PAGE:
Spring 2004




Tuesdays  and Thursdays 9:30~10:45 A.M.




Office: Zulauf 420                                               Classroom:  DU 252

                           Phone: 753-7057                                                  Office Hours: T~TH 10:50 A.M~12:00    

                                                                       E-mail: ampcrocker@comcast.net                        P.M. 







This course will study and discuss a number of theories and approaches to help interpret American foreign policy.  While the central emphasis is on American Foreign policy,  a range of theoretical approaches or models,  including international relations theory, foreign policy decision-making, and world political economy will be incorporated to this course to help students acquire a broader understanding of  the United States’ extensive role within the international environment.


This course has three key objectives.  First, to provide the necessary theoretical tools for  students to understand general trends in American foreign policy.  This information will be presented through lecture.  There is also material covered by Karen Mingst’s (2001) required textbook. However, students should take thorough notes of the information presented in class to complement what is covered in the textbook.

Second,  in order to provide students with a practical way of applying their theoretical knowledge, there will be in class discussion of case studies.  The cases include  either Pew or KSG studies, or topic debates from John T. Rourke’s required textbook.   To facilitate and coordinate these discussions, the instructor will provide students with a set of  questions.  It will then be the responsibility of the students to consolidate their ideas and present them to class in an open forum.   In addition, case discussions will at times include group simulations. 

Finally, every Tuesday morning at the beginning of class, we will discuss newspaper articles, preferably from the  New York Times. Students will be encouraged to bring an article or two to class,  briefly summarize the articles’ facts, and simply react to the articles,  or interpret the newspaper clips through one of the theories, models,  or approaches we have discussed in class.

Overall, I hope students will leave the course with the ability to identify the theoretical perspectives and concepts that underlie various arguments made about American foreign policy and to use these theoretical models critically when attempting to understand world events.





  The two required textbooks and the Pew/KSG case studies are available for purchase at the university bookstore.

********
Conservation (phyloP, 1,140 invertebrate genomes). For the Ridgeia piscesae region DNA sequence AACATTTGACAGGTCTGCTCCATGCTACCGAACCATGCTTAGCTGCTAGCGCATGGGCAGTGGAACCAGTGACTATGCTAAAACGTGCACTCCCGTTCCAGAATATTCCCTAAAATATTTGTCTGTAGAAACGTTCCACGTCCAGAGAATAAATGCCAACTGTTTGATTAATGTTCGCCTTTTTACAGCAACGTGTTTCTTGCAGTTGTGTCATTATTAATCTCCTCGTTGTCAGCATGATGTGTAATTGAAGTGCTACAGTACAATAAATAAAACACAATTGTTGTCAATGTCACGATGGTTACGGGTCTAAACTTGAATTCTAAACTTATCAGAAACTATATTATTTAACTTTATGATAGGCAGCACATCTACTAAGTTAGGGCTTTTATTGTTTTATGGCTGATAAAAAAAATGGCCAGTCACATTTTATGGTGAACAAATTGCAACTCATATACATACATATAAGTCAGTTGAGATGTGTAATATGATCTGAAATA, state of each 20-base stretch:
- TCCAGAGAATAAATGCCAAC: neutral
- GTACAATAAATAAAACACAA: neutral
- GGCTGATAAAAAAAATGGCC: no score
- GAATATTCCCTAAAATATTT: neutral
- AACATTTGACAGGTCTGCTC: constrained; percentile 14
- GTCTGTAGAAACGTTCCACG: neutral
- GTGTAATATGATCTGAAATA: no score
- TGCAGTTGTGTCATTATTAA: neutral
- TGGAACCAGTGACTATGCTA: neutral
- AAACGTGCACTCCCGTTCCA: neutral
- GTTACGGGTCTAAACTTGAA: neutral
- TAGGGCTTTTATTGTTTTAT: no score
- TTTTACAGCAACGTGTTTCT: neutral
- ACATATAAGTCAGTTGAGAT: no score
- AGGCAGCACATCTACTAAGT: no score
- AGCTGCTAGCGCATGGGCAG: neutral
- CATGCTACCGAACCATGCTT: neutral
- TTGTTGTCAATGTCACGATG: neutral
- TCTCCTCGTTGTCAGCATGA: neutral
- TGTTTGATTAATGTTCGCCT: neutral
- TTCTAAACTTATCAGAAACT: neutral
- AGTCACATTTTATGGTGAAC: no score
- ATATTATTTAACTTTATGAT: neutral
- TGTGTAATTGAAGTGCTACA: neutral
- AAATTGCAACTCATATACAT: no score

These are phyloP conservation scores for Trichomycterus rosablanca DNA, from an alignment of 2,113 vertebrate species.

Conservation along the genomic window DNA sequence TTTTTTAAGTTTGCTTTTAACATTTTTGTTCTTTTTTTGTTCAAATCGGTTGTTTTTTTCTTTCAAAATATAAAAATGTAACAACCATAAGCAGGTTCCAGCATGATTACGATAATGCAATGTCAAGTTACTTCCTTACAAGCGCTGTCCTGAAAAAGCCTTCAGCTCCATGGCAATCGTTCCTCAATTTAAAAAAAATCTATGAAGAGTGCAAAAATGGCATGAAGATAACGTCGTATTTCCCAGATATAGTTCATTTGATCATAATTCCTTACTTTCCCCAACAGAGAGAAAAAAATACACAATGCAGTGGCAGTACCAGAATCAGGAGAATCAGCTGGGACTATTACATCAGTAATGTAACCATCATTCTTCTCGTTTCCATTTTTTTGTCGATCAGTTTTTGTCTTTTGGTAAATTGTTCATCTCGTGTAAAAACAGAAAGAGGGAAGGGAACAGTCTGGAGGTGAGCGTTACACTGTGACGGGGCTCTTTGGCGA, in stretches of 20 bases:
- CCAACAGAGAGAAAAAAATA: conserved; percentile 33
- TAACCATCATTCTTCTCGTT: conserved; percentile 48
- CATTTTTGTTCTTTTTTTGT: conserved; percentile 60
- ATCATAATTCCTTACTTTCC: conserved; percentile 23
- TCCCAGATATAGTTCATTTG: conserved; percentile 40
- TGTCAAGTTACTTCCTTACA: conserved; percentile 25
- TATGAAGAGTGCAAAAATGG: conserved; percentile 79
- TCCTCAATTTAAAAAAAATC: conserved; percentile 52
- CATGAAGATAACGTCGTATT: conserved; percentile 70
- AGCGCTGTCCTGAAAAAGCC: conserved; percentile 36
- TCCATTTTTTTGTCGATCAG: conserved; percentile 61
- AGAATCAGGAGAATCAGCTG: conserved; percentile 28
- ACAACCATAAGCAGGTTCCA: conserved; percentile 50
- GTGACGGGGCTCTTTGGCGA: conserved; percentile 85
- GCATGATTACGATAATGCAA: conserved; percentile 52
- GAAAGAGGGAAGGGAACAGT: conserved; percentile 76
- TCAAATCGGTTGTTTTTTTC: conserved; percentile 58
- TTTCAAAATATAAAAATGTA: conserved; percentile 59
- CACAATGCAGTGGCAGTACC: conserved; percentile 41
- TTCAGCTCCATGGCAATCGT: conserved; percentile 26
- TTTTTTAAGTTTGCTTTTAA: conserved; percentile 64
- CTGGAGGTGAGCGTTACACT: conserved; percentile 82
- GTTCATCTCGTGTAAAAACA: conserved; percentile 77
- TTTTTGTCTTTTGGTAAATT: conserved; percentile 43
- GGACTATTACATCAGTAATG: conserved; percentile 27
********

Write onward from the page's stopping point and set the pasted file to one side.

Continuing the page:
1.     Karen Mingst. 2001. Essentials of International Relations (2nd edition) New York: W.W. Norton. 



2.     John T. Rourke. 2002. Taking Sides: Clashing Views on Controversial Issues in American Foreign Policy. (2nd edition). Guilford, CT: McGraw-Hill Duskin.



3.     Pew Cases  #  170, and 521, and KSG # 279.


         4.  Daily edition of the New York Times.  Available free of cost at www.nytimes.com .  You must register and select a password to access the website.  There is also a reduced rate subscription for students who prefer to receive a daily copy of the newspaper. The newspaper is also available at the library.






There are two required written assignments for this class. The first is written examinations.  There will be a midterm and a final exam.  The midterm will be given on Thursday, February 26.  The final exam will be administered on Thursday, May 6.


Second, there will be two written assignments. Written assignments are MANDATORY.  The lack of completion of one of the assignments will receive a 0 % grade.  The written assignments will include the completion of two short papers and a journal.  The two journals are due at the beginning of class on March 18 and April 20.  The journals will count as 10 percent each of the course grade.  Second, there is the completion of a short paper due on April 29, worth 15 percent of the total grade.  For more information on the written assignments, see pages nine and ten of the syllabus. 


Third, class participation will contribute to 15 percent of the grade.  Participation means regular attendance, no more than four absences, AND offering thoughtful opinions and comments on the assigned discussions. 



In general relevant in-class participation will be evaluated according to the following scale:


A= regular and thoughtful participation

B= occasional and thoughtful participation

C= regular attendance

D=less than regular attendance

F=little or no attendance


There may also be a number of quizzes on case discussion days that will count as part of the final participation grade.  To reward those students keeping up with the material, the final grade for quizzes will be based on class average.  Students with a B+ to A average will have their participation final grade raised one half letter.  Individuals with a B to C- will not have their participation final grade changed.  Class members with an average quiz grade of D+ to F will have their participation grade lowered half a letter. 







MIDTERM EXAM= 25 PERCENT           Journal 1 = 10 PERCENT


FINAL EXAM =25 PERCENT                   Journal2  = 10 PERCENT


PARTICIPATION =15 PERCENT             Paper  =15 PERCENT



ACADEMIC DISHONESTY:  Plagiarism is the most serious form of academic cheating.   The NIU undergraduate catalog states: “ students are guilty of plagiarism, intentional or not, if they copy material from books, magazines, or other sources without identifying and acknowledging them.  Students guilty of, or assisting others in, either cheating or plagiarism on an assignment, quiz, or examination may receive a grade of F for the course involved and may be suspended or dismissed from the university.”   If  students wish to do some library research to support their analytical essays for the class , they must remember to observe proper rules of citation.








Midterm exam: February 26.

First Journal Due: March 18

Second Journal Due: April 20.

Short Paper Due: April 29